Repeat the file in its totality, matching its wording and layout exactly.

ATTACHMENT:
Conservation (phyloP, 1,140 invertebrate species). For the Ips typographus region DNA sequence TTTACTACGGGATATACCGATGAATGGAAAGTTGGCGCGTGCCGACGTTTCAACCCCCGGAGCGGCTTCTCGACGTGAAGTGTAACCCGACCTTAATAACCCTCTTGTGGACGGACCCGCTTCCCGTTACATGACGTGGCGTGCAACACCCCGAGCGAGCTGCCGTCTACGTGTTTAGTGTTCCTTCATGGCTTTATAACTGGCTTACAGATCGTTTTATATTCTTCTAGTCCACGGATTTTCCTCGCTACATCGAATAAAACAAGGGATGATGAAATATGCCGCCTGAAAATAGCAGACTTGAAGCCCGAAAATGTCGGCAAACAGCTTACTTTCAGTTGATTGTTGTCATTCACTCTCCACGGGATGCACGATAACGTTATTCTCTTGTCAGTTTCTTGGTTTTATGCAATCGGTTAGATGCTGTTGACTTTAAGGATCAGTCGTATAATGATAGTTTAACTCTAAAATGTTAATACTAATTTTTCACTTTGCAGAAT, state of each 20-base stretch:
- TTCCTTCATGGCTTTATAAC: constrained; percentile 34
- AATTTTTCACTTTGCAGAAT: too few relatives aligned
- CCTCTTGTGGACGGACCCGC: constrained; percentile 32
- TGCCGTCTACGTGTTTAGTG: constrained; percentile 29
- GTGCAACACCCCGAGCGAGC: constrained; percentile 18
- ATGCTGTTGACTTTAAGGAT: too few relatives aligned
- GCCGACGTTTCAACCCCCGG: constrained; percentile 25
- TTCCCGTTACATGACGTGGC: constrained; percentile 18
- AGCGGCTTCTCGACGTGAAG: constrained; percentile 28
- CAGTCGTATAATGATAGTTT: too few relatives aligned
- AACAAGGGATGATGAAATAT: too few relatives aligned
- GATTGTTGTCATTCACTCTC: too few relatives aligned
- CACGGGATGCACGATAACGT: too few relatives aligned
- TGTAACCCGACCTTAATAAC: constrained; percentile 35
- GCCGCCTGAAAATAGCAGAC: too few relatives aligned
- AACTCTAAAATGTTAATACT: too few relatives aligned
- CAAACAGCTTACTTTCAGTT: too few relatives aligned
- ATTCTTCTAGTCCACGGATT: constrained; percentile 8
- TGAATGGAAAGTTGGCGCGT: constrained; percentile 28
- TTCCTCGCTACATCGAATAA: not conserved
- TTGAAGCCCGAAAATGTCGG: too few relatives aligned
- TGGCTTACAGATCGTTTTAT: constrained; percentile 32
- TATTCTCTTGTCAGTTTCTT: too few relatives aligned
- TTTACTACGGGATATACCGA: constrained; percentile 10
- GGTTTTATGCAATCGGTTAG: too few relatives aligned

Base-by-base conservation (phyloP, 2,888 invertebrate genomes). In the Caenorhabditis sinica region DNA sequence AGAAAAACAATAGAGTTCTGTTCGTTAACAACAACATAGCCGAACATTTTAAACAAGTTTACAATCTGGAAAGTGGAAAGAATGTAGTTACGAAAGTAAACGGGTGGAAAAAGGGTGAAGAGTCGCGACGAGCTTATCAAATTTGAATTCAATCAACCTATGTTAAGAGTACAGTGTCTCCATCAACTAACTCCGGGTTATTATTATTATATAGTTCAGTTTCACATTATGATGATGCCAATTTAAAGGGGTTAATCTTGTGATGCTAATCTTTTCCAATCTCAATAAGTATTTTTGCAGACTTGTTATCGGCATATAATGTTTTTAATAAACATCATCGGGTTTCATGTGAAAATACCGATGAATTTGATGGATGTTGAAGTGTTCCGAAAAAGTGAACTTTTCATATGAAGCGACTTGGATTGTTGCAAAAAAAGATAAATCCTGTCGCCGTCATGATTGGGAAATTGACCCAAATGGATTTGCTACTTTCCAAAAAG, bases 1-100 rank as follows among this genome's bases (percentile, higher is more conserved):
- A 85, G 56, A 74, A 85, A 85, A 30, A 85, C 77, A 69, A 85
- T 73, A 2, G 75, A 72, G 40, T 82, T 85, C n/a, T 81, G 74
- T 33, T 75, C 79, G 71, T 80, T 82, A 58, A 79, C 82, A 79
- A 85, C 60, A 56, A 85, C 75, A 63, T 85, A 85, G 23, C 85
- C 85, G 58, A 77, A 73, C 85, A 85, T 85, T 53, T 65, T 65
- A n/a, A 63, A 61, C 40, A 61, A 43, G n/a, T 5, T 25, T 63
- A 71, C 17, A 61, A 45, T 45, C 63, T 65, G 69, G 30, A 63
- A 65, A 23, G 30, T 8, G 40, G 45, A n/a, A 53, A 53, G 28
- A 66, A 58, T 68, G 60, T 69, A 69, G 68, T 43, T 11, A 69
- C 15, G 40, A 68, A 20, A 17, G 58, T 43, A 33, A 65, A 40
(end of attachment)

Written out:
Conservation (phyloP, 1,140 invertebrate species). For the Ips typographus region DNA sequence TTTACTACGGGATATACCGATGAATGGAAAGTTGGCGCGTGCCGACGTTTCAACCCCCGGAGCGGCTTCTCGACGTGAAGTGTAACCCGACCTTAATAACCCTCTTGTGGACGGACCCGCTTCCCGTTACATGACGTGGCGTGCAACACCCCGAGCGAGCTGCCGTCTACGTGTTTAGTGTTCCTTCATGGCTTTATAACTGGCTTACAGATCGTTTTATATTCTTCTAGTCCACGGATTTTCCTCGCTACATCGAATAAAACAAGGGATGATGAAATATGCCGCCTGAAAATAGCAGACTTGAAGCCCGAAAATGTCGGCAAACAGCTTACTTTCAGTTGATTGTTGTCATTCACTCTCCACGGGATGCACGATAACGTTATTCTCTTGTCAGTTTCTTGGTTTTATGCAATCGGTTAGATGCTGTTGACTTTAAGGATCAGTCGTATAATGATAGTTTAACTCTAAAATGTTAATACTAATTTTTCACTTTGCAGAAT, state of each 20-base stretch:
- TTCCTTCATGGCTTTATAAC: constrained; percentile 34
- AATTTTTCACTTTGCAGAAT: too few relatives aligned
- CCTCTTGTGGACGGACCCGC: constrained; percentile 32
- TGCCGTCTACGTGTTTAGTG: constrained; percentile 29
- GTGCAACACCCCGAGCGAGC: constrained; percentile 18
- ATGCTGTTGACTTTAAGGAT: too few relatives aligned
- GCCGACGTTTCAACCCCCGG: constrained; percentile 25
- TTCCCGTTACATGACGTGGC: constrained; percentile 18
- AGCGGCTTCTCGACGTGAAG: constrained; percentile 28
- CAGTCGTATAATGATAGTTT: too few relatives aligned
- AACAAGGGATGATGAAATAT: too few relatives aligned
- GATTGTTGTCATTCACTCTC: too few relatives aligned
- CACGGGATGCACGATAACGT: too few relatives aligned
- TGTAACCCGACCTTAATAAC: constrained; percentile 35
- GCCGCCTGAAAATAGCAGAC: too few relatives aligned
- AACTCTAAAATGTTAATACT: too few relatives aligned
- CAAACAGCTTACTTTCAGTT: too few relatives aligned
- ATTCTTCTAGTCCACGGATT: constrained; percentile 8
- TGAATGGAAAGTTGGCGCGT: constrained; percentile 28
- TTCCTCGCTACATCGAATAA: not conserved
- TTGAAGCCCGAAAATGTCGG: too few relatives aligned
- TGGCTTACAGATCGTTTTAT: constrained; percentile 32
- TATTCTCTTGTCAGTTTCTT: too few relatives aligned
- TTTACTACGGGATATACCGA: constrained; percentile 10
- GGTTTTATGCAATCGGTTAG: too few relatives aligned

Base-by-base conservation (phyloP, 2,888 invertebrate genomes). In the Caenorhabditis sinica region DNA sequence AGAAAAACAATAGAGTTCTGTTCGTTAACAACAACATAGCCGAACATTTTAAACAAGTTTACAATCTGGAAAGTGGAAAGAATGTAGTTACGAAAGTAAACGGGTGGAAAAAGGGTGAAGAGTCGCGACGAGCTTATCAAATTTGAATTCAATCAACCTATGTTAAGAGTACAGTGTCTCCATCAACTAACTCCGGGTTATTATTATTATATAGTTCAGTTTCACATTATGATGATGCCAATTTAAAGGGGTTAATCTTGTGATGCTAATCTTTTCCAATCTCAATAAGTATTTTTGCAGACTTGTTATCGGCATATAATGTTTTTAATAAACATCATCGGGTTTCATGTGAAAATACCGATGAATTTGATGGATGTTGAAGTGTTCCGAAAAAGTGAACTTTTCATATGAAGCGACTTGGATTGTTGCAAAAAAAGATAAATCCTGTCGCCGTCATGATTGGGAAATTGACCCAAATGGATTTGCTACTTTCCAAAAAG, bases 1-100 rank as follows among this genome's bases (percentile, higher is more conserved):
- A 85, G 56, A 74, A 85, A 85, A 30, A 85, C 77, A 69, A 85
- T 73, A 2, G 75, A 72, G 40, T 82, T 85, C n/a, T 81, G 74
- T 33, T 75, C 79, G 71, T 80, T 82, A 58, A 79, C 82, A 79
- A 85, C 60, A 56, A 85, C 75, A 63, T 85, A 85, G 23, C 85
- C 85, G 58, A 77, A 73, C 85, A 85, T 85, T 53, T 65, T 65
- A n/a, A 63, A 61, C 40, A 61, A 43, G n/a, T 5, T 25, T 63
- A 71, C 17, A 61, A 45, T 45, C 63, T 65, G 69, G 30, A 63
- A 65, A 23, G 30, T 8, G 40, G 45, A n/a, A 53, A 53, G 28
- A 66, A 58, T 68, G 60, T 69, A 69, G 68, T 43, T 11, A 69
- C 15, G 40, A 68, A 20, A 17, G 58, T 43, A 33, A 65, A 40